Drosophila Full-Length Amyloid Precursor Protein Is Required for Visual Working Memory and Prevents Age-Related Memory Impairment

Franziska Rieche, Katia Carmine-Simmen, Burkhard Poeck, Doris Kretzschmar, Roland Strauss

Research output: Contribution to journalArticle

5 Scopus citations

Abstract

The β-amyloid precursor protein (APP) plays a central role in the etiology of Alzheimer's disease (AD). However, its normal physiological functions are still unclear. APP is cleaved by various secretases whereby sequential processing by the β- and γ-secretases produces the β-amyloid peptide that is accumulating in plaques that typify AD. In addition, this produces secreted N-terminal sAPPβ fragments and the APP intracellular domain (AICD). Alternative cleavage by α-secretase results in slightly longer secreted sAPPα fragments and the identical AICD. Whereas the AICD has been connected with transcriptional regulation, sAPPα fragments have been suggested to have a neurotrophic and neuroprotective role [1]. Moreover, expression of sAPPα in APP-deficient mice could rescue their deficits in learning, spatial memory, and long-term potentiation [2]. Loss of the Drosophila APP-like (APPL) protein impairs associative olfactory memory formation and middle-term memory that can be rescued with a secreted APPL fragment [3]. We now show that APPL is also essential for visual working memory. Interestingly, this short-term memory declines rapidly with age, and this is accompanied by enhanced processing of APPL in aged flies. Furthermore, reducing secretase-mediated proteolytic processing of APPL can prevent the age-related memory loss, whereas overexpression of the secretases aggravates the aging effect. Rescue experiments confirmed that this memory requires signaling of full-length APPL and that APPL negatively regulates the neuronal-adhesion molecule Fasciclin 2. Overexpression of APPL or one of its secreted N termini results in a dominant-negative interaction with the FASII receptor. Therefore, our results show that specific memory processes require distinct APPL products. Walking flies can memorize the path to a vanished landmark for about 4 s by integrating visual and idiothetic information about their own movements. Rieche et al. show that this memory is rapidly deteriorating with age and depends on amyloid precursor protein-like (APPL) signaling. Reducing cleavage of APPL ameliorates age-related memory deficits.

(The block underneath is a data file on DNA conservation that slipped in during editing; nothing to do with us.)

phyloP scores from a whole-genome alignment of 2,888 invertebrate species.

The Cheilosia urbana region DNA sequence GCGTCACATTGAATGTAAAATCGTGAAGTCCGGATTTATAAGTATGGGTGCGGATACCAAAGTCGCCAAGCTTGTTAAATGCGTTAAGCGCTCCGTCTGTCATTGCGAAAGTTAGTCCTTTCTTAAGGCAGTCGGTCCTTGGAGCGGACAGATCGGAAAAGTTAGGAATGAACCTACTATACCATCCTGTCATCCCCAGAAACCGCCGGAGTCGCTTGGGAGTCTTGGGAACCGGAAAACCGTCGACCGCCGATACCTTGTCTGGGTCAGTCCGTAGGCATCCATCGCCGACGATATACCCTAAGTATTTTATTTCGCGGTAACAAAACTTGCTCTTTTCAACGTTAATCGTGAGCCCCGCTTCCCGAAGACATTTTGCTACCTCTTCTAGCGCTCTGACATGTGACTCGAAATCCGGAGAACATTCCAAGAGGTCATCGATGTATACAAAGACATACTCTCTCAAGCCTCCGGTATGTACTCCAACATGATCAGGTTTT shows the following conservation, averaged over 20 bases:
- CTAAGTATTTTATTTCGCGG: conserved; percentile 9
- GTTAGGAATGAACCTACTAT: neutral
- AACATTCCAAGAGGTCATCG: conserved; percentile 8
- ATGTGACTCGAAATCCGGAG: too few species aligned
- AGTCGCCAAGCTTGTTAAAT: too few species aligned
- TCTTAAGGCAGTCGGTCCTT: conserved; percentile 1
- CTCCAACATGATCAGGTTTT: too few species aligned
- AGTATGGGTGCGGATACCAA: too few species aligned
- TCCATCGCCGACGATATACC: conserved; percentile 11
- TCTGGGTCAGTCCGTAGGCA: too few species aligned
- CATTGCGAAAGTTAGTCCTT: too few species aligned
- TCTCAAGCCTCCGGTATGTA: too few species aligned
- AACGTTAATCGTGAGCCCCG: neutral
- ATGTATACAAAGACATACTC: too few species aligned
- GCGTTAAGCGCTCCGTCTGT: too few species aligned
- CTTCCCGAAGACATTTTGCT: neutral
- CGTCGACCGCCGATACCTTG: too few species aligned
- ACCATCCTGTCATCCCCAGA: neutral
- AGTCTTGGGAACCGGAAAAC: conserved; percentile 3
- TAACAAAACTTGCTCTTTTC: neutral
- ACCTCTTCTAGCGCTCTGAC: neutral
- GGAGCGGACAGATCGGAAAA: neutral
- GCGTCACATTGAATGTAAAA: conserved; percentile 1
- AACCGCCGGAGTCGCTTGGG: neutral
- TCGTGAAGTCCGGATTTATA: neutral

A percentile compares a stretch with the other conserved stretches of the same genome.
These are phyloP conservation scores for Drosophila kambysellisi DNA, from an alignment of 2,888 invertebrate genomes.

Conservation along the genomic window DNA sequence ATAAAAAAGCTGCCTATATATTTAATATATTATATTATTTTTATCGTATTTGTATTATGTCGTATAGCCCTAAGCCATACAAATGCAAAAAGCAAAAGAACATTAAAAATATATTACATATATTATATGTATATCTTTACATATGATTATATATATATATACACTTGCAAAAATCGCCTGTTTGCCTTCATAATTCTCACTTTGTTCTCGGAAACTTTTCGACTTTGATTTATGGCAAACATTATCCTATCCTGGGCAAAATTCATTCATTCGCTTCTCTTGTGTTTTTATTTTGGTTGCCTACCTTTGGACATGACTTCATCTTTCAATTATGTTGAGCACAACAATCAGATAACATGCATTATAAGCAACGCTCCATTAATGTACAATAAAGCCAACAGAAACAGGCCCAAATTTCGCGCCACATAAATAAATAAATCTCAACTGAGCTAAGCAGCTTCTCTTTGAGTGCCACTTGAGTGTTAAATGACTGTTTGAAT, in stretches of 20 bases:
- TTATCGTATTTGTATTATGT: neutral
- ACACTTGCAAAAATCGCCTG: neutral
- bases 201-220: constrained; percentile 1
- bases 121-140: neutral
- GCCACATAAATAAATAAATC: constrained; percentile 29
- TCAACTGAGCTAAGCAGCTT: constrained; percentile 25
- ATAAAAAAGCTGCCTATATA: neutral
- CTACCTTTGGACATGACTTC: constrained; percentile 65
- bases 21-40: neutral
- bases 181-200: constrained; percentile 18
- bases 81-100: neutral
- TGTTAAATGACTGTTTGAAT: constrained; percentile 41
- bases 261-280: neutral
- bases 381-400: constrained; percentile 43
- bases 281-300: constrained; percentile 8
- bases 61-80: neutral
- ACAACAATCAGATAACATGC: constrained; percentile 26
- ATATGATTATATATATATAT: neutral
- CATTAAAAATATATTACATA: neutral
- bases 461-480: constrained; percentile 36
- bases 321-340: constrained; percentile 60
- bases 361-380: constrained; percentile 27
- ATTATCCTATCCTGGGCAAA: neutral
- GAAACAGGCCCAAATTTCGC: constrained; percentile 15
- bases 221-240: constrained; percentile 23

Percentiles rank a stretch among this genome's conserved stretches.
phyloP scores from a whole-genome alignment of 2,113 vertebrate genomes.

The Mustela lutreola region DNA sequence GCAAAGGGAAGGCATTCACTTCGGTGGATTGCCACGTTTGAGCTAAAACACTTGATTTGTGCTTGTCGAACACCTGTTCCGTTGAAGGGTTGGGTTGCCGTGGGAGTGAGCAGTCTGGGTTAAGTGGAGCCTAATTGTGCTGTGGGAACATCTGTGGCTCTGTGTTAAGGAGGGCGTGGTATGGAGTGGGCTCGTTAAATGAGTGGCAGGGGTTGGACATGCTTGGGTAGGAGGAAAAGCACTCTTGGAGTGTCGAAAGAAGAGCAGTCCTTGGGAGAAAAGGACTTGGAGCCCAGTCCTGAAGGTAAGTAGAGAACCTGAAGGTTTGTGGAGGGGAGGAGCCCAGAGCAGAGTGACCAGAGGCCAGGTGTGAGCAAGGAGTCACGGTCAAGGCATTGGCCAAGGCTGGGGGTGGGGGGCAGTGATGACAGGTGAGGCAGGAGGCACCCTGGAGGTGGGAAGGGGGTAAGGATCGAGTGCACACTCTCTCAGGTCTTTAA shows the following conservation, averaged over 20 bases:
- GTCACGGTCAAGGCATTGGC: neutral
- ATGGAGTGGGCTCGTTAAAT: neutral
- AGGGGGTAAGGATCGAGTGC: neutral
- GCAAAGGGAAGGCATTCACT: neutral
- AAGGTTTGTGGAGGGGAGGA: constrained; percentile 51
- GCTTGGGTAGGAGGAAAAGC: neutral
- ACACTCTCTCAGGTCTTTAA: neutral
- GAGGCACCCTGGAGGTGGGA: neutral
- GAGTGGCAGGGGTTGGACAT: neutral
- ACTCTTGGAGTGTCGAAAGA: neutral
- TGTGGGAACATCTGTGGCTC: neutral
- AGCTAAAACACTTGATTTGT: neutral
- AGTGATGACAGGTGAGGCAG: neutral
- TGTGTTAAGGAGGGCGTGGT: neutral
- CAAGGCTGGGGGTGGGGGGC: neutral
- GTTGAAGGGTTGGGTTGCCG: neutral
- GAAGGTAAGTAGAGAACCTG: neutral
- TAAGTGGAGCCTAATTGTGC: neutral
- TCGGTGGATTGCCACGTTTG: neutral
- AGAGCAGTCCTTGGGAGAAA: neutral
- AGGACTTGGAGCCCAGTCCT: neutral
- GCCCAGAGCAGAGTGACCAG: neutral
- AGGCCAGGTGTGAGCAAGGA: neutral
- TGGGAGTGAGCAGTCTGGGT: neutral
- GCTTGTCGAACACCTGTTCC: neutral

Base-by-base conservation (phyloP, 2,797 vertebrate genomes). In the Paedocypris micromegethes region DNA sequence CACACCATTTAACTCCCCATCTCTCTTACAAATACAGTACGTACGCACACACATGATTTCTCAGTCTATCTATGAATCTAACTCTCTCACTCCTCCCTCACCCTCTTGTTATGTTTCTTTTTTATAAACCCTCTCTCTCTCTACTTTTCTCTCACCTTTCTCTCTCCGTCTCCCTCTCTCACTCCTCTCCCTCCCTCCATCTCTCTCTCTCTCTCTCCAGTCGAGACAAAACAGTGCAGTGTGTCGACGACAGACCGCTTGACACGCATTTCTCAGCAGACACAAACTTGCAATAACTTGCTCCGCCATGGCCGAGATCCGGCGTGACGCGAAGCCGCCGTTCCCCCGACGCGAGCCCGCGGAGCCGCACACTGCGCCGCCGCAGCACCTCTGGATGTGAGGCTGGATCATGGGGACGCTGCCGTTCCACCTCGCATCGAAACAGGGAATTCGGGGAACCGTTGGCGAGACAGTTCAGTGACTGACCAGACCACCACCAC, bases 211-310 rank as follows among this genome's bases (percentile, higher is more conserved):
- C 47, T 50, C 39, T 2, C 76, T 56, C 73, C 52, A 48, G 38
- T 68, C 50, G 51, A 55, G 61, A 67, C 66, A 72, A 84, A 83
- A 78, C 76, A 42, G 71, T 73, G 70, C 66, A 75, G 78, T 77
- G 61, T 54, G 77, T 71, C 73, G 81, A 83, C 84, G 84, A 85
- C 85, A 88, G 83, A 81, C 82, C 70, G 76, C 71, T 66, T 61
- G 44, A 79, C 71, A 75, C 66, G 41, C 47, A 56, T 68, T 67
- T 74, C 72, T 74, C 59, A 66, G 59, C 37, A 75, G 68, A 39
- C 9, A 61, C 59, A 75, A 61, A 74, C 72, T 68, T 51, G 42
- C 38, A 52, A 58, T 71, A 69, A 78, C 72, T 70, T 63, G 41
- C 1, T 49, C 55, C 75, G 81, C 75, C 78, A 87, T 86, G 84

Original languageEnglish (US)
Pages (from-to)817-823.e3
JournalCurrent Biology
Volume28
Issue number5
DOIs
StatePublished - Mar 5 2018

Keywords

  • Amyloid Precursor Protein
  • Drosophila
  • Fasciclin 2
  • age-related memory impairment
  • central complex
  • visual orientation
  • working memory

ASJC Scopus subject areas

  • Biochemistry, Genetics and Molecular Biology(all)
  • Agricultural and Biological Sciences(all)

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